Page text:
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University Profs. Develop, Commercialize Food-Bite Counter

Bite counter (Clemson University)

Bite counter, in foreground (Clemson University)

Two Clemson University faculty members have developed a device worn on the wrist that can help people monitor the amounts of food they consume. Psychology professor Eric Muth and engineering professor Adam Hoover have also started a company to take their patent-pending device to market.

The Bite Counter, as Muth and Hoover call their device, is worn on the wrist like a watch and designed to make it easier for the wearers to monitor how much they eat. The device device tracks a pattern of wrist-roll motions to identify when the wearer has taken a bite of food, but without intervention by the wearer, using the same principle of a pedometer measuring the distance walked or run.

The advantage of the Bite Counter is that it is automated so that user bias is removed. The device can be used anywhere, such as at restaurants or while working, where people find it difficult to manually track and remember calories. It also offers a time-stamped log of meal data that can be downloaded for analysis.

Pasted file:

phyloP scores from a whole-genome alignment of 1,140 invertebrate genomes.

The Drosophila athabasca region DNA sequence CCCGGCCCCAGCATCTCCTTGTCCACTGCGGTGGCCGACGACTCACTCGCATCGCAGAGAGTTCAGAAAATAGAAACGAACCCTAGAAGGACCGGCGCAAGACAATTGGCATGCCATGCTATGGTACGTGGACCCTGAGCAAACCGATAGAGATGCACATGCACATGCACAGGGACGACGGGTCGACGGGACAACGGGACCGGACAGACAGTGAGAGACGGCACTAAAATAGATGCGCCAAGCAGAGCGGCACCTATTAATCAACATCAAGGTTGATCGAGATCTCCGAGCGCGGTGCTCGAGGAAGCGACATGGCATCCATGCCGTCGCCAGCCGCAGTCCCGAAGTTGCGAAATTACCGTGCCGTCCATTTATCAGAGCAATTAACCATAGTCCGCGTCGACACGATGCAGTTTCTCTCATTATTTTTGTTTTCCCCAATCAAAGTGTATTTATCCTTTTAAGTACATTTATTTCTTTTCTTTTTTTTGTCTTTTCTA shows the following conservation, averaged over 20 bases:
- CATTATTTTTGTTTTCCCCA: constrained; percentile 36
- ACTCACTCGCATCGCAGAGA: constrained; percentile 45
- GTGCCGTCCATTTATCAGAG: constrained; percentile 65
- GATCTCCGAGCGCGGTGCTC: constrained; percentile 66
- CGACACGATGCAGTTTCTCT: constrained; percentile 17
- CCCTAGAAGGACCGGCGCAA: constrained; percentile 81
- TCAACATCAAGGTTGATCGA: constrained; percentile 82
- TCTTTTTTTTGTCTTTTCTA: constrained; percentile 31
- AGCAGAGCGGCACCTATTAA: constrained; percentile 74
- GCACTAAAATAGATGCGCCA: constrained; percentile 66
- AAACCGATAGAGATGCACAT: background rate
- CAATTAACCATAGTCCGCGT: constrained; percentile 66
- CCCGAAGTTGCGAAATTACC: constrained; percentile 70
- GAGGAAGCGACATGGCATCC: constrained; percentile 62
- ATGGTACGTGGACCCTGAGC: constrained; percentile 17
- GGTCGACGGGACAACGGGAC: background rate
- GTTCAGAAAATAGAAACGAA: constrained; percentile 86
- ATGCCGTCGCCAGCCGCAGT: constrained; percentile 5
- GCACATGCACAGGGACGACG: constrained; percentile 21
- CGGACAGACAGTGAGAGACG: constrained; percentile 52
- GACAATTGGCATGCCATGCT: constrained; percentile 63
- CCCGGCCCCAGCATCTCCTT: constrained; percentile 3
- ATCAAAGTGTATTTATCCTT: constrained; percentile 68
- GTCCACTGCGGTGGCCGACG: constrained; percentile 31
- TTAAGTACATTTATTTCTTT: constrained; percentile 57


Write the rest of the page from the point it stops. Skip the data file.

“Studies have shown that people tend to underestimate what they eat by large margins, mostly because traditional methods rely upon self–observation and reporting,” says Muth. “Our preliminary data suggest that bite count can be used as a proxy for caloric count.”

Muth and Hoover’s data come from lab studies that show the device to be more than 90 percent accurate in counting bites, regardless of the user, food, utensil, or container. There are few existing data on how bite count relates to calorie count or how a bite-counting device could be used for weight loss. The device, however, will allow for such data to be more easily collected.

The Clemson inventors have taken the first steps to commercialize their technology. A patent is pending for the Bite Counter. They have also founded Bite Technologies, a start-up company that licensed the technology from the university.

With prototypes completed and manufacturing under way, the Muth and Hoover are testing devices are with 20 subjects for one month. The devices will store logs of bite-count activities, which will provide researchers baseline data for developing guidelines for new weight-loss studies.

Read more: Virtual Reality Used to Study Food Addictions

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